Five Reasons You Should Save for Retirement Now
March 27, 2013
By Nevin Adams, JD
Director, American Savings Education Program (ASEC), Employee Benefit Research Institute
It’s easy, in the normal press of life, to put off thinking about retirement, much less thinking about saving for a period of life many can hardly imagine. We all know we should do it—but some figure that it will take more time and energy than we can afford just now, some assume the process will provide a depressing, perhaps even insurmountable target, while others don’t even know how to get started.
Here are five reasons why you—or those you care about—should save for retirement now:
Because you don’t want to work forever.
If you want to stop working one day, you are going to have to think about how much income you will need to live after you are no longer working for a paycheck.
Because living in retirement isn’t free.
Many people assume that expenses will go down in retirement—and, in fact, a recent EBRI Issue Brief noted “With the age 65 expenditure as a benchmark, household expenditure are lower by 19 percent by age 75, and 34 percent by age 85….” On the other hand, there are changes in how we spend in retirement as well—and they aren’t always less. That same EBRI report notes that health-related expenses are the second-largest component in the budget of older Americans, and a component that steadily increases with age. “Health care expenses capture around 10 percent of the budget for those between 50–64, but increase to about 20 percent for those age 85 and over.” And those spending shifts don’t take into account the possibility of a need or desire to provide financial support to parents and/or children.
How to Train Your Willpower Muscles So You Can Stick to Your Budget
March 26, 2013
By Lila Quintiliani, AFC®
Military Saves Assistant Coordinator
Communication & Outreach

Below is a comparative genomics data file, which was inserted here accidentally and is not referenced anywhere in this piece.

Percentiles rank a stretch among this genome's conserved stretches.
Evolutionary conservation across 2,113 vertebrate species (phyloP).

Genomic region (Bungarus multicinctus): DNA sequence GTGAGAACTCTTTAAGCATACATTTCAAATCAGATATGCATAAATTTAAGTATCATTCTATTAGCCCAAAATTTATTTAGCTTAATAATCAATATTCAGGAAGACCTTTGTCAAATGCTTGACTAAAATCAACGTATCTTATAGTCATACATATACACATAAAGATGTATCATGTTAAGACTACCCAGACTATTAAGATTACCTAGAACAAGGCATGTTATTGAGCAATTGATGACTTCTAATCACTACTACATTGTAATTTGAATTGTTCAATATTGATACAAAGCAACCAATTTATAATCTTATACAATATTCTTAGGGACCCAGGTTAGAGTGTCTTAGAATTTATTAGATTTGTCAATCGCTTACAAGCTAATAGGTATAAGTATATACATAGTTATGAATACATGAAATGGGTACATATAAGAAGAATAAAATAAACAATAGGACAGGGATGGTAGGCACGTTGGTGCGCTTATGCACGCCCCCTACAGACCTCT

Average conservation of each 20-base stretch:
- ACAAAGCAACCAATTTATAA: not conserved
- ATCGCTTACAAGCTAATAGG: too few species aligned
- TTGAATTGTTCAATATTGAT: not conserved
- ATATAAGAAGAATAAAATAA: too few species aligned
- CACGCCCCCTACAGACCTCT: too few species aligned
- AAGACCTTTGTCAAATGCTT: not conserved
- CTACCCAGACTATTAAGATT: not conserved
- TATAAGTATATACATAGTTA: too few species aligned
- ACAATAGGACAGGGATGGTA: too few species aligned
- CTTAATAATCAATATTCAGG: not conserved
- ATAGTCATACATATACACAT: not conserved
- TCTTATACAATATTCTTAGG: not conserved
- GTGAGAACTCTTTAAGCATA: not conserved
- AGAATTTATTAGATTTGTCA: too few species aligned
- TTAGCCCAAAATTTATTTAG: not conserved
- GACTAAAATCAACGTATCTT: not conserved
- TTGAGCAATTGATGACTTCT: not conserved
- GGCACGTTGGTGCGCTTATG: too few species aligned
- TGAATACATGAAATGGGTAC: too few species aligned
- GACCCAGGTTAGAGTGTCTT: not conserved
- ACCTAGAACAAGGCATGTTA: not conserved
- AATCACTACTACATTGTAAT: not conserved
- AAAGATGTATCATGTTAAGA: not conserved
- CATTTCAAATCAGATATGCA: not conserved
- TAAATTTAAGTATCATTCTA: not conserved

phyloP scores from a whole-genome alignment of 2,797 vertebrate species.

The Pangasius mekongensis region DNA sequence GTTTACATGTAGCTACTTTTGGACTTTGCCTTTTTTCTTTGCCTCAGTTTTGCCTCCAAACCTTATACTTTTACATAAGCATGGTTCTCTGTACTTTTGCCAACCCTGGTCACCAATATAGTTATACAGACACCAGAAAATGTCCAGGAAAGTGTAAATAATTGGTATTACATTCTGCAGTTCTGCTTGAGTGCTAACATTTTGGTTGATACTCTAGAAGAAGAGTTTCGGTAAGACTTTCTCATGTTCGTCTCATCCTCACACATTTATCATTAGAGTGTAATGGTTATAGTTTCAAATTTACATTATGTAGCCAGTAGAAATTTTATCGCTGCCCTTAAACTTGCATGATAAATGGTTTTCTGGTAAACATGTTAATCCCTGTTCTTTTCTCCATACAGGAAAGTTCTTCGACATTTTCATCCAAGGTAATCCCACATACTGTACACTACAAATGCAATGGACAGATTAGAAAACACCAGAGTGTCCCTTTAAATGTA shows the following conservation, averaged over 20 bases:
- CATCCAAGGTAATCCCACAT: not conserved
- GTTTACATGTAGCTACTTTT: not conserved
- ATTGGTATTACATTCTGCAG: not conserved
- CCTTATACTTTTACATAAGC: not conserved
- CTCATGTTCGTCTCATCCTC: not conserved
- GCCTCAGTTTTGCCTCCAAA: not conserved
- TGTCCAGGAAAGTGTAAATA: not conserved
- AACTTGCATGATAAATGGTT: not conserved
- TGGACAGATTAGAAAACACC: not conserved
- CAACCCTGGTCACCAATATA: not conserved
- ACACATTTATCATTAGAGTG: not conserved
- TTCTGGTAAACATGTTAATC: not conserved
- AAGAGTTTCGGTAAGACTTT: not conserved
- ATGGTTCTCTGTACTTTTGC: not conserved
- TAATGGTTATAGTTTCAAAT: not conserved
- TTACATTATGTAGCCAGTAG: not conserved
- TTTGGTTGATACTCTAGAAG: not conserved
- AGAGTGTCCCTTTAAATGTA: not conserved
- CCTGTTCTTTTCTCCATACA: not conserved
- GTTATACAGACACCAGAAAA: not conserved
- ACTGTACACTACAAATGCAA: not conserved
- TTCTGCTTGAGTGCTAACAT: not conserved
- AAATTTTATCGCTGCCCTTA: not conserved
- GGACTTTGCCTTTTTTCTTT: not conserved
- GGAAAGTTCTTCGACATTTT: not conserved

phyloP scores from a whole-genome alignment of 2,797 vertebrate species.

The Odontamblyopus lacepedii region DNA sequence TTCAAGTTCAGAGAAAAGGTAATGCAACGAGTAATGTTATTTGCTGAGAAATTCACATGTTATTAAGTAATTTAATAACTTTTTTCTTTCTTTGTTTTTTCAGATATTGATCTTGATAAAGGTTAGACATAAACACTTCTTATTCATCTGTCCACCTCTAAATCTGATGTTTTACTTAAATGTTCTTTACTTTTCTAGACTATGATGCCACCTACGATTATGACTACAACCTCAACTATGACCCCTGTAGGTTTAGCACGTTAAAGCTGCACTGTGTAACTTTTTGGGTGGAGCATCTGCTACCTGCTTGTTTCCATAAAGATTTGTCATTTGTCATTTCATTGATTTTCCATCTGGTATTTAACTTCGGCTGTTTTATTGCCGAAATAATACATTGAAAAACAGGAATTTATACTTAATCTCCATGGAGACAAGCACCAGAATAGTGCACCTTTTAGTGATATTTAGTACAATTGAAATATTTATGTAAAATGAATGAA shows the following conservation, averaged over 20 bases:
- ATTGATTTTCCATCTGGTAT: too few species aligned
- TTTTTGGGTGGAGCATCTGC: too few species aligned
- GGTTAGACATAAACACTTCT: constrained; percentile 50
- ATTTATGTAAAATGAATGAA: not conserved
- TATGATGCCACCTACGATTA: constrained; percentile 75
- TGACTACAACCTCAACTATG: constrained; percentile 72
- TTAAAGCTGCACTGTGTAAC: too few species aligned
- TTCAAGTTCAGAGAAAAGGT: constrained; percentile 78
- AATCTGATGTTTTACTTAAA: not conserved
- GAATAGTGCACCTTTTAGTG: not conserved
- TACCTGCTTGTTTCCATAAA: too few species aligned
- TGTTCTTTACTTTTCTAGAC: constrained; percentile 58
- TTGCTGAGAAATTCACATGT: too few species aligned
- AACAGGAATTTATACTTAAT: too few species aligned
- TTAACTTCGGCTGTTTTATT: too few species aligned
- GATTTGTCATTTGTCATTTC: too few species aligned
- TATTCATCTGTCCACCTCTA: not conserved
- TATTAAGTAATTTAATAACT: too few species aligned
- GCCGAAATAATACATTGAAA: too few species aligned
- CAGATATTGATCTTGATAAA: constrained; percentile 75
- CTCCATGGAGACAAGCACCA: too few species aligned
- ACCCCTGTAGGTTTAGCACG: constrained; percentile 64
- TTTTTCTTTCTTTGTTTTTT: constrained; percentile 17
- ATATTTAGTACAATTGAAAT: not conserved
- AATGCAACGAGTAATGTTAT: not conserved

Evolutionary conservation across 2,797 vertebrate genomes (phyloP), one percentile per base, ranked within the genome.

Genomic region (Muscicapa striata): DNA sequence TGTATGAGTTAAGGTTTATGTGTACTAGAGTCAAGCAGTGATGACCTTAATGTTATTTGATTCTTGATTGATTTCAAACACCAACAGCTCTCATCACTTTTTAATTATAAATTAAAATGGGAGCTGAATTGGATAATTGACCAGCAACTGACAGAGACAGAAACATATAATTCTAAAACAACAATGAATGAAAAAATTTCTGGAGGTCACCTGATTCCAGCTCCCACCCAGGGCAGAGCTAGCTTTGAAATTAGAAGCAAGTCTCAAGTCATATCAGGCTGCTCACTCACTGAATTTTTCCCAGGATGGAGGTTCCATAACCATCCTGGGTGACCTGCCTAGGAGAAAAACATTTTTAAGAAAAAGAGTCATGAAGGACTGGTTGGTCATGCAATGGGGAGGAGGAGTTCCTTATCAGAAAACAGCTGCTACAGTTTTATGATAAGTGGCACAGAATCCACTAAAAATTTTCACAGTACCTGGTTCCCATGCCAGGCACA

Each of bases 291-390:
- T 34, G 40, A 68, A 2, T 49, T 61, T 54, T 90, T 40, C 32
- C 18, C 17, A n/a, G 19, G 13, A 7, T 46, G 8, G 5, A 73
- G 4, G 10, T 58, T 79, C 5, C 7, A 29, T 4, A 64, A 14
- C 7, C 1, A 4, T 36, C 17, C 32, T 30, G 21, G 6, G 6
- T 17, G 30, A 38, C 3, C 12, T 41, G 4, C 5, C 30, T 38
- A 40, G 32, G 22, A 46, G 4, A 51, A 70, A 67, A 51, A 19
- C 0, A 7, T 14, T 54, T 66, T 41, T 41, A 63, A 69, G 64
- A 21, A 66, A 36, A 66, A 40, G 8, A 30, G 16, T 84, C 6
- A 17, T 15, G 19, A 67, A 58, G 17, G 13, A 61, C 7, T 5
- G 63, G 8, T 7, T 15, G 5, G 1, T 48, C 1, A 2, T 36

Lack of self-control; it’s one of the reasons we humans struggle with diets, budgets and interpersonal relationships. In the book “Willpower,” psychologist Roy F. Baumeister and science writer John Tierney explore the science behind why people struggle so much with self-control. It turns out we have a finite amount of willpower that can be depleted and then must be replenished. The good news, however, is that, just like a muscle, if we “exercise” our willpower, we can build it up to become stronger.
Learn restraint by practicing it
In the book, students who were the subjects of a study were able to seemingly acquire self-control when they were engaged in activities that required some effort – such as using a mouse with their non-dominant hand, watching their posture, or tracking eating. After doing this for a certain period of time, the students showed self-control in other areas of their life as well. In the financial realm, you could try tracking spending or perhaps catching up on some financial “homework,” such as checking on your TSP or IRA performance. However, it’s important not to try and tackle too much at once – if resistance is depleted too much, that’s when we are most vulnerable, whether it’s to spending sprees or red velvet cupcakes.
Part 2 of Side Accounts: What Are They and How to Use Them
How do you convince Monkey Brain to save for the holidays?
By Jason Hull
Hull Financial Planning
The best way to make sure that you’re setting aside money for your irregular but recurring expenses, such as the holiday season, vacation, a car replacement, insurance payments, health care deductibles, and the like, is to hide money from yourself.
Hide money? Am I telling you to go stuff money in a mattress?